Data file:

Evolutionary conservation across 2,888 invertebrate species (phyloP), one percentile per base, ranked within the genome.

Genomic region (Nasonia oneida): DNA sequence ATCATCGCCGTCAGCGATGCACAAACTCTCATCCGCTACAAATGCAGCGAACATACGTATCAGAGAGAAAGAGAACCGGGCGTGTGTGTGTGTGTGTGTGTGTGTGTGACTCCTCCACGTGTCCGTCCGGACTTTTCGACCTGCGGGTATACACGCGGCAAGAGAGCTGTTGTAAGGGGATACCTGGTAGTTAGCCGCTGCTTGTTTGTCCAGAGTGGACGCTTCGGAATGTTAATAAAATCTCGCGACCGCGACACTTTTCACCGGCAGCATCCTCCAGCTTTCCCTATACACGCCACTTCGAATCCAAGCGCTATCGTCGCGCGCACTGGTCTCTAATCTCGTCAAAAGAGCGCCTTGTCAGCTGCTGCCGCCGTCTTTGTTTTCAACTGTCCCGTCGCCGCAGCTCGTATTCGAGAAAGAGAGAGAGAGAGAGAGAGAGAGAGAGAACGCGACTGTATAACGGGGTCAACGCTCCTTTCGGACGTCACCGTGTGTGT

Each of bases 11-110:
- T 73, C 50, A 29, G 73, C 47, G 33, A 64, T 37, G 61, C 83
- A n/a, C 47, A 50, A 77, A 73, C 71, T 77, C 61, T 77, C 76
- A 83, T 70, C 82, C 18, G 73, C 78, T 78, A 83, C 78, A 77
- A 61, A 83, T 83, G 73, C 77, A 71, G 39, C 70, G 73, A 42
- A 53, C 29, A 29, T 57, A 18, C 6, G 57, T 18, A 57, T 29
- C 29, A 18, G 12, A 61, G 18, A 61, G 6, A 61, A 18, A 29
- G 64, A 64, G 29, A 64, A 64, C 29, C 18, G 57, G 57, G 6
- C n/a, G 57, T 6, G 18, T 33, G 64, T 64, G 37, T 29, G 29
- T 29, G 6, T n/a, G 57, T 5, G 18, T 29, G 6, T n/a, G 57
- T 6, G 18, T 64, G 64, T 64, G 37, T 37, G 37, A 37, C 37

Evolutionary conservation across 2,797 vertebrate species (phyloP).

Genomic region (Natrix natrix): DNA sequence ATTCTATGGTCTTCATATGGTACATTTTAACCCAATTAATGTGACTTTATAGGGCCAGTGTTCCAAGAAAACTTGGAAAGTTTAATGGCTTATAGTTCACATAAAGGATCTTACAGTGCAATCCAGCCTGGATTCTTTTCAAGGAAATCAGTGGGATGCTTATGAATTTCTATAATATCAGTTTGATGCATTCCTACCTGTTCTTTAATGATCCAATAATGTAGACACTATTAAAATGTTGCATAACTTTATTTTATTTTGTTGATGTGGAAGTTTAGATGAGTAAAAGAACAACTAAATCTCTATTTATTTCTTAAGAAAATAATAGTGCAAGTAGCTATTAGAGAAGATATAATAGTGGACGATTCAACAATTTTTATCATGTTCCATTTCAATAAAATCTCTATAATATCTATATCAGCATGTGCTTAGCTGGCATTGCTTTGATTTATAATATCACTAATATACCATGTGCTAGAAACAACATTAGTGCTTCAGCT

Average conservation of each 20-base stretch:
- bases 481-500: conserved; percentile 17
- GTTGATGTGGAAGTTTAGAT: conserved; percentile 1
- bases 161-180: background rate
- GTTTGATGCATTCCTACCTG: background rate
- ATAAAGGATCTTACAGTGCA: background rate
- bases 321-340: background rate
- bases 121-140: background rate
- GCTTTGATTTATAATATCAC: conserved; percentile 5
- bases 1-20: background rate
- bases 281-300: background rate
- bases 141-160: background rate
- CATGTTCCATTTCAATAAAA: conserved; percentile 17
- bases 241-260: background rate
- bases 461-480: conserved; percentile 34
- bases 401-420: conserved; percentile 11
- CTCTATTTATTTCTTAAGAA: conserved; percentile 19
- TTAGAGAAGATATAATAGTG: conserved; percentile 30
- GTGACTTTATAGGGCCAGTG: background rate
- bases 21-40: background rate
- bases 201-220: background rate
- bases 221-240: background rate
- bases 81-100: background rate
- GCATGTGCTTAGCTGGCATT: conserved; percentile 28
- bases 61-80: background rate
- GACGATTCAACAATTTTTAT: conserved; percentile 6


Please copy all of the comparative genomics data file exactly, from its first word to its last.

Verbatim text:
Evolutionary conservation across 2,888 invertebrate species (phyloP), one percentile per base, ranked within the genome.

Genomic region (Nasonia oneida): DNA sequence ATCATCGCCGTCAGCGATGCACAAACTCTCATCCGCTACAAATGCAGCGAACATACGTATCAGAGAGAAAGAGAACCGGGCGTGTGTGTGTGTGTGTGTGTGTGTGTGACTCCTCCACGTGTCCGTCCGGACTTTTCGACCTGCGGGTATACACGCGGCAAGAGAGCTGTTGTAAGGGGATACCTGGTAGTTAGCCGCTGCTTGTTTGTCCAGAGTGGACGCTTCGGAATGTTAATAAAATCTCGCGACCGCGACACTTTTCACCGGCAGCATCCTCCAGCTTTCCCTATACACGCCACTTCGAATCCAAGCGCTATCGTCGCGCGCACTGGTCTCTAATCTCGTCAAAAGAGCGCCTTGTCAGCTGCTGCCGCCGTCTTTGTTTTCAACTGTCCCGTCGCCGCAGCTCGTATTCGAGAAAGAGAGAGAGAGAGAGAGAGAGAGAGAGAACGCGACTGTATAACGGGGTCAACGCTCCTTTCGGACGTCACCGTGTGTGT

Each of bases 11-110:
- T 73, C 50, A 29, G 73, C 47, G 33, A 64, T 37, G 61, C 83
- A n/a, C 47, A 50, A 77, A 73, C 71, T 77, C 61, T 77, C 76
- A 83, T 70, C 82, C 18, G 73, C 78, T 78, A 83, C 78, A 77
- A 61, A 83, T 83, G 73, C 77, A 71, G 39, C 70, G 73, A 42
- A 53, C 29, A 29, T 57, A 18, C 6, G 57, T 18, A 57, T 29
- C 29, A 18, G 12, A 61, G 18, A 61, G 6, A 61, A 18, A 29
- G 64, A 64, G 29, A 64, A 64, C 29, C 18, G 57, G 57, G 6
- C n/a, G 57, T 6, G 18, T 33, G 64, T 64, G 37, T 29, G 29
- T 29, G 6, T n/a, G 57, T 5, G 18, T 29, G 6, T n/a, G 57
- T 6, G 18, T 64, G 64, T 64, G 37, T 37, G 37, A 37, C 37

Evolutionary conservation across 2,797 vertebrate species (phyloP).

Genomic region (Natrix natrix): DNA sequence ATTCTATGGTCTTCATATGGTACATTTTAACCCAATTAATGTGACTTTATAGGGCCAGTGTTCCAAGAAAACTTGGAAAGTTTAATGGCTTATAGTTCACATAAAGGATCTTACAGTGCAATCCAGCCTGGATTCTTTTCAAGGAAATCAGTGGGATGCTTATGAATTTCTATAATATCAGTTTGATGCATTCCTACCTGTTCTTTAATGATCCAATAATGTAGACACTATTAAAATGTTGCATAACTTTATTTTATTTTGTTGATGTGGAAGTTTAGATGAGTAAAAGAACAACTAAATCTCTATTTATTTCTTAAGAAAATAATAGTGCAAGTAGCTATTAGAGAAGATATAATAGTGGACGATTCAACAATTTTTATCATGTTCCATTTCAATAAAATCTCTATAATATCTATATCAGCATGTGCTTAGCTGGCATTGCTTTGATTTATAATATCACTAATATACCATGTGCTAGAAACAACATTAGTGCTTCAGCT

Average conservation of each 20-base stretch:
- bases 481-500: conserved; percentile 17
- GTTGATGTGGAAGTTTAGAT: conserved; percentile 1
- bases 161-180: background rate
- GTTTGATGCATTCCTACCTG: background rate
- ATAAAGGATCTTACAGTGCA: background rate
- bases 321-340: background rate
- bases 121-140: background rate
- GCTTTGATTTATAATATCAC: conserved; percentile 5
- bases 1-20: background rate
- bases 281-300: background rate
- bases 141-160: background rate
- CATGTTCCATTTCAATAAAA: conserved; percentile 17
- bases 241-260: background rate
- bases 461-480: conserved; percentile 34
- bases 401-420: conserved; percentile 11
- CTCTATTTATTTCTTAAGAA: conserved; percentile 19
- TTAGAGAAGATATAATAGTG: conserved; percentile 30
- GTGACTTTATAGGGCCAGTG: background rate
- bases 21-40: background rate
- bases 201-220: background rate
- bases 221-240: background rate
- bases 81-100: background rate
- GCATGTGCTTAGCTGGCATT: conserved; percentile 28
- bases 61-80: background rate
- GACGATTCAACAATTTTTAT: conserved; percentile 6